— 1.2 —
Richard and Edward, who were two of the Duke of York’s sons, and the Marquess of Montague talked together in the Duke of York’s castle: Sandal Castle, located near Wakefield in West Yorkshire.
They were discussing who should talk to the Duke of York.
Richard said to Edward, “Brother, although I am the youngest, allow me to be the one to speak to our father.”
“No, I can better play the orator,” Edward said.
The Marquess of Montague said, “But I have strong and forceful arguments that I can make to him.”
The Duke of York entered the room and said, “Why, what’s going on now, sons and brother! Engaging in a disagreement? What is your quarrel? How did it first begin?”
“No quarrel, but a slight contention,” Edward said.
The contention was the disagreement among the three as well as the contention for the crown of the King of England.
“A contention about what?” the Duke of York asked.
“About that which concerns your grace and us,” Richard said. “The crown of England, father, which is yours.”
“Mine, son?” the Duke of York said. “It’s not mine until King Henry VI is dead.”
“Your right to the crown does not depend on King Henry VI’s life or death,” Richard said.
Edward said, “Now you are heir to the crown, so therefore enjoy the crown now. By giving the House of Lancaster the opportunity to catch its breath and recover, it will outrun you, father, in the end.”
“I took an oath that King Henry VI should quietly reign until his death,” the Duke of York said.
Edward said, “But for a Kingdom any oath may be broken. I would break a thousand oaths to reign one year.”
A proverb stated, “For a Kingdom any law may be broken.”
“No,” Richard said. “God forbid that your grace should be forsworn.”
“I shall be forsworn, if I claim the crown by open war,” the Duke of York said.
“I’ll prove that you will not be forsworn, if you’ll hear what I have to say,” Richard said.
“You cannot, son,” the Duke of York said. “It is impossible.”
Richard said, “An oath is of no importance, if it was not made before a true and lawful magistrate who has authority over the man who swears the oath.
“Henry VI had no authority because he usurped his Kingdom. So then, seeing that it was Henry VI who made you swear an oath, your oath, my lord, is worthless and groundless.
“Therefore, to arms! Fight for your crown! And, father, think how sweet a thing it is to wear a crown. Within the crown’s circumference is the classical paradise known as Elysium, and within the crown’s circumference is all that poets depict of bliss and joy.
“Why do we linger like this? I cannot rest until the white rose that I am wearing is dyed in the lukewarm blood of Henry VI’s heart.”
The Duke of York said, “Richard, enough; I will be King, or die.”
“Marquess of Montague, my brother, you shall go to London immediately and encourage Warwick to do his part in this enterprise.
“You, Richard, shall go to the Duke of Norfolk, and tell him secretly and privately what we intend to do.
“You, Edward, shall go to my Lord Cobham, with whom the Kentishmen will willingly rise up in rebellion against Henry VI. In them I trust, for they are soldiers who are intelligent, courteous, generous, and full of spirit.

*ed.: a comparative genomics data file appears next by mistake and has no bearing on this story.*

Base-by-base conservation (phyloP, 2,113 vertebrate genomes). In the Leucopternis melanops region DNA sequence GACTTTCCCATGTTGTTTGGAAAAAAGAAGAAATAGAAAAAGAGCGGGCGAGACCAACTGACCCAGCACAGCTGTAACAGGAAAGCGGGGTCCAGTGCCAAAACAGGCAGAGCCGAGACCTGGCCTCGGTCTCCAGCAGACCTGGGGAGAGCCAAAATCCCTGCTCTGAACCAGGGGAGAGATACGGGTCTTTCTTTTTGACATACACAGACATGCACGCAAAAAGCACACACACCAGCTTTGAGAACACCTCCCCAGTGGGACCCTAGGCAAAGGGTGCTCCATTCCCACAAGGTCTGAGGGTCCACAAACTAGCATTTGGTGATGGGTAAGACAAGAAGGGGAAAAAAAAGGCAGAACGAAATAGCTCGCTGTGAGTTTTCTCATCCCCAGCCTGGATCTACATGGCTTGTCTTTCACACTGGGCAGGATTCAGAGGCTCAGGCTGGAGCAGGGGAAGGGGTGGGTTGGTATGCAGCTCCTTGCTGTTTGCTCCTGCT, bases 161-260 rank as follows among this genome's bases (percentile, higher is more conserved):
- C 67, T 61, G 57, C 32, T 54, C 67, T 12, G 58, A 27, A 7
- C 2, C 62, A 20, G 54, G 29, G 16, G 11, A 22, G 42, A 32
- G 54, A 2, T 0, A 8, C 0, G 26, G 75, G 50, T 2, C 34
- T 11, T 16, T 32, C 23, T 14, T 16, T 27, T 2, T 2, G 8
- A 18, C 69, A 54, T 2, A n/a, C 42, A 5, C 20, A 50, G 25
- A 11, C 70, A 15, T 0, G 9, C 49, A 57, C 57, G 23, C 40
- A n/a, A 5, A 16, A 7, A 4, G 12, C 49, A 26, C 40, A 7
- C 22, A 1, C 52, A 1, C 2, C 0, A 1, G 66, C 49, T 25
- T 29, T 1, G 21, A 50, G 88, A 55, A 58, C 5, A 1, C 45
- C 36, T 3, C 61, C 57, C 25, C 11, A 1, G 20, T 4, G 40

“While you are thus employed, what is left to be done other than for me to seek an opportunity to rise without Henry VI and any of the House of Lancaster being aware of my intention?”
A messenger ran into the room.
The Duke of York said, “But wait.”
He said to the messenger, “What is the news? Why have you come in such haste?”
The messenger replied, “The Queen with all the northern Earls and lords intends to besiege you here in your castle. She is close by with twenty thousand men; therefore, fortify your stronghold, my lord.”
“Yes, with my sword,” the Duke of York said. “What! Do you think that we fear them?
“Edward and Richard, you shall stay with me.
“My brother Montague shall hurry to London. Let noble Warwick, Cobham, and the rest, whom we have left as Protectors of the King, strengthen themselves with powerful political sagacity and not trust simple, foolish Henry or his oaths.”
“Brother, I go now,” the Marquess of Montague said. “I’ll win the Londoners over to your side — don’t fear that I won’t! And thus most humbly I take my leave.”
Sir John Mortimer and Sir Hugh Mortimer entered the room. They were uncles of the Duke of York.
The Duke of York said, “Sir John and Sir Hugh Mortimer, my uncles, you have come to Sandal Castle in a happy hour. It is good that you are here because the army of Queen Margaret intends to besiege us.”
“She shall not need to,” Sir John Mortimer said. “We’ll meet her in the battlefield.”
“What, with five thousand men?” the Duke of York asked.
“Yes, with five hundred, father, if need be,” Richard said. “A woman is the General; what should we fear?”
Marching drums sounded in the distance.
“I hear their drums,” Edward said. “Let’s set our men in order, and issue forth and offer them battle at once.”
“Five men to twenty!” the Duke of York said. “Although the odds are great, I don’t doubt, uncle, that we will be victorious. Many battles have I won in France, when the enemy has outnumbered my soldiers ten to one. Why should I not now have the same success and victory that I have enjoyed before now?”
Copyright by Bruce D. Bruce; All Rights Reserved
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